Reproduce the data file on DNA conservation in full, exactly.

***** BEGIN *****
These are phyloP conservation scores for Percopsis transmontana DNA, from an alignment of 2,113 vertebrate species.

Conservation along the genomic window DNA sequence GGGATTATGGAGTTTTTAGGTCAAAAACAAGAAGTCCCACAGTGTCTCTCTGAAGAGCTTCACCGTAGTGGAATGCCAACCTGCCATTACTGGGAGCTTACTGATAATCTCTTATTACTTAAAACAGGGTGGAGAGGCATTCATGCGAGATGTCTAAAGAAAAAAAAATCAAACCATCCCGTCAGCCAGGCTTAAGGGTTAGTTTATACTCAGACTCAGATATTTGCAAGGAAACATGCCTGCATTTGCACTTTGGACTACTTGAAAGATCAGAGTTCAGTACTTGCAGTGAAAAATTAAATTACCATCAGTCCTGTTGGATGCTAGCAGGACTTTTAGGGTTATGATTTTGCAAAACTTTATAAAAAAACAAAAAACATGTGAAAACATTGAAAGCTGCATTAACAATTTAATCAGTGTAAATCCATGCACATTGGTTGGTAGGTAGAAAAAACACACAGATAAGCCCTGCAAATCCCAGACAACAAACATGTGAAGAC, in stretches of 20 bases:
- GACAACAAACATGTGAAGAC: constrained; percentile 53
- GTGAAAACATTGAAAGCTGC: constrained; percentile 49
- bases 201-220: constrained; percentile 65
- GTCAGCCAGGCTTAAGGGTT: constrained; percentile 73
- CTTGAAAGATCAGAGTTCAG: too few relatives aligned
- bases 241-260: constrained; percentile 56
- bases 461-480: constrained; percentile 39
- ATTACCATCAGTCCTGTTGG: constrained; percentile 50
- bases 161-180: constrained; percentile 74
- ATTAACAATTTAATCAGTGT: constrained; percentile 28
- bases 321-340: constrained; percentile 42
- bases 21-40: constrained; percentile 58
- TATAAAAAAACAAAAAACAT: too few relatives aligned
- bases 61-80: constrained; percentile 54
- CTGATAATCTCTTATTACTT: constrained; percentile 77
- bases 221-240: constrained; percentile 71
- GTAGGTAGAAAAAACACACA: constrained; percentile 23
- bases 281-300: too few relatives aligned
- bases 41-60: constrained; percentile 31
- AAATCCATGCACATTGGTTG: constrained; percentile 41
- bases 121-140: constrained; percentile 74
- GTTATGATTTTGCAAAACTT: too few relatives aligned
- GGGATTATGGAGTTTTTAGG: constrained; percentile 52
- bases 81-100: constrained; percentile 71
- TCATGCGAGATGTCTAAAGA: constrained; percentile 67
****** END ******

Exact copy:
These are phyloP conservation scores for Percopsis transmontana DNA, from an alignment of 2,113 vertebrate species.

Conservation along the genomic window DNA sequence GGGATTATGGAGTTTTTAGGTCAAAAACAAGAAGTCCCACAGTGTCTCTCTGAAGAGCTTCACCGTAGTGGAATGCCAACCTGCCATTACTGGGAGCTTACTGATAATCTCTTATTACTTAAAACAGGGTGGAGAGGCATTCATGCGAGATGTCTAAAGAAAAAAAAATCAAACCATCCCGTCAGCCAGGCTTAAGGGTTAGTTTATACTCAGACTCAGATATTTGCAAGGAAACATGCCTGCATTTGCACTTTGGACTACTTGAAAGATCAGAGTTCAGTACTTGCAGTGAAAAATTAAATTACCATCAGTCCTGTTGGATGCTAGCAGGACTTTTAGGGTTATGATTTTGCAAAACTTTATAAAAAAACAAAAAACATGTGAAAACATTGAAAGCTGCATTAACAATTTAATCAGTGTAAATCCATGCACATTGGTTGGTAGGTAGAAAAAACACACAGATAAGCCCTGCAAATCCCAGACAACAAACATGTGAAGAC, in stretches of 20 bases:
- GACAACAAACATGTGAAGAC: constrained; percentile 53
- GTGAAAACATTGAAAGCTGC: constrained; percentile 49
- bases 201-220: constrained; percentile 65
- GTCAGCCAGGCTTAAGGGTT: constrained; percentile 73
- CTTGAAAGATCAGAGTTCAG: too few relatives aligned
- bases 241-260: constrained; percentile 56
- bases 461-480: constrained; percentile 39
- ATTACCATCAGTCCTGTTGG: constrained; percentile 50
- bases 161-180: constrained; percentile 74
- ATTAACAATTTAATCAGTGT: constrained; percentile 28
- bases 321-340: constrained; percentile 42
- bases 21-40: constrained; percentile 58
- TATAAAAAAACAAAAAACAT: too few relatives aligned
- bases 61-80: constrained; percentile 54
- CTGATAATCTCTTATTACTT: constrained; percentile 77
- bases 221-240: constrained; percentile 71
- GTAGGTAGAAAAAACACACA: constrained; percentile 23
- bases 281-300: too few relatives aligned
- bases 41-60: constrained; percentile 31
- AAATCCATGCACATTGGTTG: constrained; percentile 41
- bases 121-140: constrained; percentile 74
- GTTATGATTTTGCAAAACTT: too few relatives aligned
- GGGATTATGGAGTTTTTAGG: constrained; percentile 52
- bases 81-100: constrained; percentile 71
- TCATGCGAGATGTCTAAAGA: constrained; percentile 67